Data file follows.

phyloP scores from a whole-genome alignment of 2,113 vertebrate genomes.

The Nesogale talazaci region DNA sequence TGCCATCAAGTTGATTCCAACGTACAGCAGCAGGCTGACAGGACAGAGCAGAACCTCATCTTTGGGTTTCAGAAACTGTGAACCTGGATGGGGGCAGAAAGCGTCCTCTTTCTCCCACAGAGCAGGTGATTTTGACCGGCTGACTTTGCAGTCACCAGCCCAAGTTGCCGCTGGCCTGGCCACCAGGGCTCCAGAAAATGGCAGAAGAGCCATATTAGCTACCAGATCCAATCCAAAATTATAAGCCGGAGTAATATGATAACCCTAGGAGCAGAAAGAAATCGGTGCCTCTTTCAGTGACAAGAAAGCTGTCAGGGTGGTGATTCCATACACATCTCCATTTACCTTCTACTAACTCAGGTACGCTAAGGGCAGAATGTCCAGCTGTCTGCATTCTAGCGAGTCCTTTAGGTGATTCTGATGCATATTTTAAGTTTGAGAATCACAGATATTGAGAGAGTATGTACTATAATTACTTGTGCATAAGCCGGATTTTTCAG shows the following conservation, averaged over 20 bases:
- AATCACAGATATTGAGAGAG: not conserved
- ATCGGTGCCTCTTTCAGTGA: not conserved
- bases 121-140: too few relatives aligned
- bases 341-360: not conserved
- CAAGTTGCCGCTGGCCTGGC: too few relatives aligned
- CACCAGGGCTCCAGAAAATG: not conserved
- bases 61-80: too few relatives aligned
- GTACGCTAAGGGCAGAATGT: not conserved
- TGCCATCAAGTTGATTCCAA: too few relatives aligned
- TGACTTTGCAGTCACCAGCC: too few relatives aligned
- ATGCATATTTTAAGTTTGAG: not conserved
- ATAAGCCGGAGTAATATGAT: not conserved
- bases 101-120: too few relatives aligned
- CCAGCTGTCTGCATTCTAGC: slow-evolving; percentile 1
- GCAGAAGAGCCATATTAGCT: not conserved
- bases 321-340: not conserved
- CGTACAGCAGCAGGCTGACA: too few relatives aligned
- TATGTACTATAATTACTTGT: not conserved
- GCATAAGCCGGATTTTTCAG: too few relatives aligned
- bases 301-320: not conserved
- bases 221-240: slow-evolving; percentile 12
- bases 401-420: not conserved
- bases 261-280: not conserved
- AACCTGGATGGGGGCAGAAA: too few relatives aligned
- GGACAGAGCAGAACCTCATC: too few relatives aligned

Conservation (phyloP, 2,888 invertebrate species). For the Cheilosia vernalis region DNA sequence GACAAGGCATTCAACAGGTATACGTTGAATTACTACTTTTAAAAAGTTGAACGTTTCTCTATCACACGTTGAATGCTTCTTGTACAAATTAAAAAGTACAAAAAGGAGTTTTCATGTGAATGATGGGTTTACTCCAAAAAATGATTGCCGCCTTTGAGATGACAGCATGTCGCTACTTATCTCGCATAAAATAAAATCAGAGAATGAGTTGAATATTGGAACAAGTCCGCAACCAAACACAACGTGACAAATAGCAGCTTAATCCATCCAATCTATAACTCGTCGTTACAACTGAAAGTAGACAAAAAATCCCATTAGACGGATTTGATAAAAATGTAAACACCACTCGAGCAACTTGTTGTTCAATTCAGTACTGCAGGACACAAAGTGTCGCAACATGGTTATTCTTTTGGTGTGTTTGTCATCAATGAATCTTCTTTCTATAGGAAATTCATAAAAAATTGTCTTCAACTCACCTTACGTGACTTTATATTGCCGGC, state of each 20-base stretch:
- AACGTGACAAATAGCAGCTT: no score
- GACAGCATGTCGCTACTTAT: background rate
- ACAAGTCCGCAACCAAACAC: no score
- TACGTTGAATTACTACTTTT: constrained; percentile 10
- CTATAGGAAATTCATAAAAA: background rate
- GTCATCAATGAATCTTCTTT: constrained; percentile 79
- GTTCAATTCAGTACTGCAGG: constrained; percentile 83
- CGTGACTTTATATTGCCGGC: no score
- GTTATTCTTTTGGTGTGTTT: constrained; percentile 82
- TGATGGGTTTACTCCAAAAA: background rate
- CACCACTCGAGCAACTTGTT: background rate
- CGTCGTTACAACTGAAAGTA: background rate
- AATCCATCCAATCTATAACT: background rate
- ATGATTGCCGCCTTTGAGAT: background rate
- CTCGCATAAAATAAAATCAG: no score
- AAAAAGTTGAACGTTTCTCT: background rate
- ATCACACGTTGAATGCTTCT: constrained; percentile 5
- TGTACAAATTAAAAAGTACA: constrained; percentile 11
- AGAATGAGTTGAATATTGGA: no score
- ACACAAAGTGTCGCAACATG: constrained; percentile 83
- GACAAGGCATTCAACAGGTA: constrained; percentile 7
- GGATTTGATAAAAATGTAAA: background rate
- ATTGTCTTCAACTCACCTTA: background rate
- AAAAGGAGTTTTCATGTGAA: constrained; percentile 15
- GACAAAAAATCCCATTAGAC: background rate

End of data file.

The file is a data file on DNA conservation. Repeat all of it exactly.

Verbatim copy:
phyloP scores from a whole-genome alignment of 2,113 vertebrate genomes.

The Nesogale talazaci region DNA sequence TGCCATCAAGTTGATTCCAACGTACAGCAGCAGGCTGACAGGACAGAGCAGAACCTCATCTTTGGGTTTCAGAAACTGTGAACCTGGATGGGGGCAGAAAGCGTCCTCTTTCTCCCACAGAGCAGGTGATTTTGACCGGCTGACTTTGCAGTCACCAGCCCAAGTTGCCGCTGGCCTGGCCACCAGGGCTCCAGAAAATGGCAGAAGAGCCATATTAGCTACCAGATCCAATCCAAAATTATAAGCCGGAGTAATATGATAACCCTAGGAGCAGAAAGAAATCGGTGCCTCTTTCAGTGACAAGAAAGCTGTCAGGGTGGTGATTCCATACACATCTCCATTTACCTTCTACTAACTCAGGTACGCTAAGGGCAGAATGTCCAGCTGTCTGCATTCTAGCGAGTCCTTTAGGTGATTCTGATGCATATTTTAAGTTTGAGAATCACAGATATTGAGAGAGTATGTACTATAATTACTTGTGCATAAGCCGGATTTTTCAG shows the following conservation, averaged over 20 bases:
- AATCACAGATATTGAGAGAG: not conserved
- ATCGGTGCCTCTTTCAGTGA: not conserved
- bases 121-140: too few relatives aligned
- bases 341-360: not conserved
- CAAGTTGCCGCTGGCCTGGC: too few relatives aligned
- CACCAGGGCTCCAGAAAATG: not conserved
- bases 61-80: too few relatives aligned
- GTACGCTAAGGGCAGAATGT: not conserved
- TGCCATCAAGTTGATTCCAA: too few relatives aligned
- TGACTTTGCAGTCACCAGCC: too few relatives aligned
- ATGCATATTTTAAGTTTGAG: not conserved
- ATAAGCCGGAGTAATATGAT: not conserved
- bases 101-120: too few relatives aligned
- CCAGCTGTCTGCATTCTAGC: slow-evolving; percentile 1
- GCAGAAGAGCCATATTAGCT: not conserved
- bases 321-340: not conserved
- CGTACAGCAGCAGGCTGACA: too few relatives aligned
- TATGTACTATAATTACTTGT: not conserved
- GCATAAGCCGGATTTTTCAG: too few relatives aligned
- bases 301-320: not conserved
- bases 221-240: slow-evolving; percentile 12
- bases 401-420: not conserved
- bases 261-280: not conserved
- AACCTGGATGGGGGCAGAAA: too few relatives aligned
- GGACAGAGCAGAACCTCATC: too few relatives aligned

Conservation (phyloP, 2,888 invertebrate species). For the Cheilosia vernalis region DNA sequence GACAAGGCATTCAACAGGTATACGTTGAATTACTACTTTTAAAAAGTTGAACGTTTCTCTATCACACGTTGAATGCTTCTTGTACAAATTAAAAAGTACAAAAAGGAGTTTTCATGTGAATGATGGGTTTACTCCAAAAAATGATTGCCGCCTTTGAGATGACAGCATGTCGCTACTTATCTCGCATAAAATAAAATCAGAGAATGAGTTGAATATTGGAACAAGTCCGCAACCAAACACAACGTGACAAATAGCAGCTTAATCCATCCAATCTATAACTCGTCGTTACAACTGAAAGTAGACAAAAAATCCCATTAGACGGATTTGATAAAAATGTAAACACCACTCGAGCAACTTGTTGTTCAATTCAGTACTGCAGGACACAAAGTGTCGCAACATGGTTATTCTTTTGGTGTGTTTGTCATCAATGAATCTTCTTTCTATAGGAAATTCATAAAAAATTGTCTTCAACTCACCTTACGTGACTTTATATTGCCGGC, state of each 20-base stretch:
- AACGTGACAAATAGCAGCTT: no score
- GACAGCATGTCGCTACTTAT: background rate
- ACAAGTCCGCAACCAAACAC: no score
- TACGTTGAATTACTACTTTT: constrained; percentile 10
- CTATAGGAAATTCATAAAAA: background rate
- GTCATCAATGAATCTTCTTT: constrained; percentile 79
- GTTCAATTCAGTACTGCAGG: constrained; percentile 83
- CGTGACTTTATATTGCCGGC: no score
- GTTATTCTTTTGGTGTGTTT: constrained; percentile 82
- TGATGGGTTTACTCCAAAAA: background rate
- CACCACTCGAGCAACTTGTT: background rate
- CGTCGTTACAACTGAAAGTA: background rate
- AATCCATCCAATCTATAACT: background rate
- ATGATTGCCGCCTTTGAGAT: background rate
- CTCGCATAAAATAAAATCAG: no score
- AAAAAGTTGAACGTTTCTCT: background rate
- ATCACACGTTGAATGCTTCT: constrained; percentile 5
- TGTACAAATTAAAAAGTACA: constrained; percentile 11
- AGAATGAGTTGAATATTGGA: no score
- ACACAAAGTGTCGCAACATG: constrained; percentile 83
- GACAAGGCATTCAACAGGTA: constrained; percentile 7
- GGATTTGATAAAAATGTAAA: background rate
- ATTGTCTTCAACTCACCTTA: background rate
- AAAAGGAGTTTTCATGTGAA: constrained; percentile 15
- GACAAAAAATCCCATTAGAC: background rate